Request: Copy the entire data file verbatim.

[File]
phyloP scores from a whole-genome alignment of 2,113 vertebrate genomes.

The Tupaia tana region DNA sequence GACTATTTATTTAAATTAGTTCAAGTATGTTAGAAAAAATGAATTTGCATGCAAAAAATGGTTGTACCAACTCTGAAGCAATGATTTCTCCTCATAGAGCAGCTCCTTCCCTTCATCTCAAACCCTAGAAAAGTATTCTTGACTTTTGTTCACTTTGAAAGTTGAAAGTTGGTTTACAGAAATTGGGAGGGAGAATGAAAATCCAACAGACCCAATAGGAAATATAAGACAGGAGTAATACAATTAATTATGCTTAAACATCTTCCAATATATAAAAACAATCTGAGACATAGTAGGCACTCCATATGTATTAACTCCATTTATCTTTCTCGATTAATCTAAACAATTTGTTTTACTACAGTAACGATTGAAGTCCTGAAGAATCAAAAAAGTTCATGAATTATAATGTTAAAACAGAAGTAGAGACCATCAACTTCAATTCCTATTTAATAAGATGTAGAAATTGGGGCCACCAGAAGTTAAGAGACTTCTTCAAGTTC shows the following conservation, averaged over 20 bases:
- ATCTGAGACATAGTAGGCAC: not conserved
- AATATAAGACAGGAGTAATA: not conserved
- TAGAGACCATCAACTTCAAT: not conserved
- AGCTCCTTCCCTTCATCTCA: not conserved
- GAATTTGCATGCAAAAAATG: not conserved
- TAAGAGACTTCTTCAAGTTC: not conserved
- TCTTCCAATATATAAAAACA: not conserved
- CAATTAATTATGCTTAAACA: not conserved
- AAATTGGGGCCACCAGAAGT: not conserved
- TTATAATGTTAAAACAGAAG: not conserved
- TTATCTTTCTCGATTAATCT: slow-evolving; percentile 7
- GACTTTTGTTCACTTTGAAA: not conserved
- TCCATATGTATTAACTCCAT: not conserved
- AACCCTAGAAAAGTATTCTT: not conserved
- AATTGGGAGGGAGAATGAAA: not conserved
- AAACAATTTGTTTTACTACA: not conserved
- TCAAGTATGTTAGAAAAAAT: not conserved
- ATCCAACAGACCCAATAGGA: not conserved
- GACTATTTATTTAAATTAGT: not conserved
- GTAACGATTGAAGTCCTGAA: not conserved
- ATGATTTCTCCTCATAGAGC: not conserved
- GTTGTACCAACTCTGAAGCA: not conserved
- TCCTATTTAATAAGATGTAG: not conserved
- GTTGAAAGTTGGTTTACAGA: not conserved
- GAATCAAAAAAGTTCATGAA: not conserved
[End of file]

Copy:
phyloP scores from a whole-genome alignment of 2,113 vertebrate genomes.

The Tupaia tana region DNA sequence GACTATTTATTTAAATTAGTTCAAGTATGTTAGAAAAAATGAATTTGCATGCAAAAAATGGTTGTACCAACTCTGAAGCAATGATTTCTCCTCATAGAGCAGCTCCTTCCCTTCATCTCAAACCCTAGAAAAGTATTCTTGACTTTTGTTCACTTTGAAAGTTGAAAGTTGGTTTACAGAAATTGGGAGGGAGAATGAAAATCCAACAGACCCAATAGGAAATATAAGACAGGAGTAATACAATTAATTATGCTTAAACATCTTCCAATATATAAAAACAATCTGAGACATAGTAGGCACTCCATATGTATTAACTCCATTTATCTTTCTCGATTAATCTAAACAATTTGTTTTACTACAGTAACGATTGAAGTCCTGAAGAATCAAAAAAGTTCATGAATTATAATGTTAAAACAGAAGTAGAGACCATCAACTTCAATTCCTATTTAATAAGATGTAGAAATTGGGGCCACCAGAAGTTAAGAGACTTCTTCAAGTTC shows the following conservation, averaged over 20 bases:
- ATCTGAGACATAGTAGGCAC: not conserved
- AATATAAGACAGGAGTAATA: not conserved
- TAGAGACCATCAACTTCAAT: not conserved
- AGCTCCTTCCCTTCATCTCA: not conserved
- GAATTTGCATGCAAAAAATG: not conserved
- TAAGAGACTTCTTCAAGTTC: not conserved
- TCTTCCAATATATAAAAACA: not conserved
- CAATTAATTATGCTTAAACA: not conserved
- AAATTGGGGCCACCAGAAGT: not conserved
- TTATAATGTTAAAACAGAAG: not conserved
- TTATCTTTCTCGATTAATCT: slow-evolving; percentile 7
- GACTTTTGTTCACTTTGAAA: not conserved
- TCCATATGTATTAACTCCAT: not conserved
- AACCCTAGAAAAGTATTCTT: not conserved
- AATTGGGAGGGAGAATGAAA: not conserved
- AAACAATTTGTTTTACTACA: not conserved
- TCAAGTATGTTAGAAAAAAT: not conserved
- ATCCAACAGACCCAATAGGA: not conserved
- GACTATTTATTTAAATTAGT: not conserved
- GTAACGATTGAAGTCCTGAA: not conserved
- ATGATTTCTCCTCATAGAGC: not conserved
- GTTGTACCAACTCTGAAGCA: not conserved
- TCCTATTTAATAAGATGTAG: not conserved
- GTTGAAAGTTGGTTTACAGA: not conserved
- GAATCAAAAAAGTTCATGAA: not conserved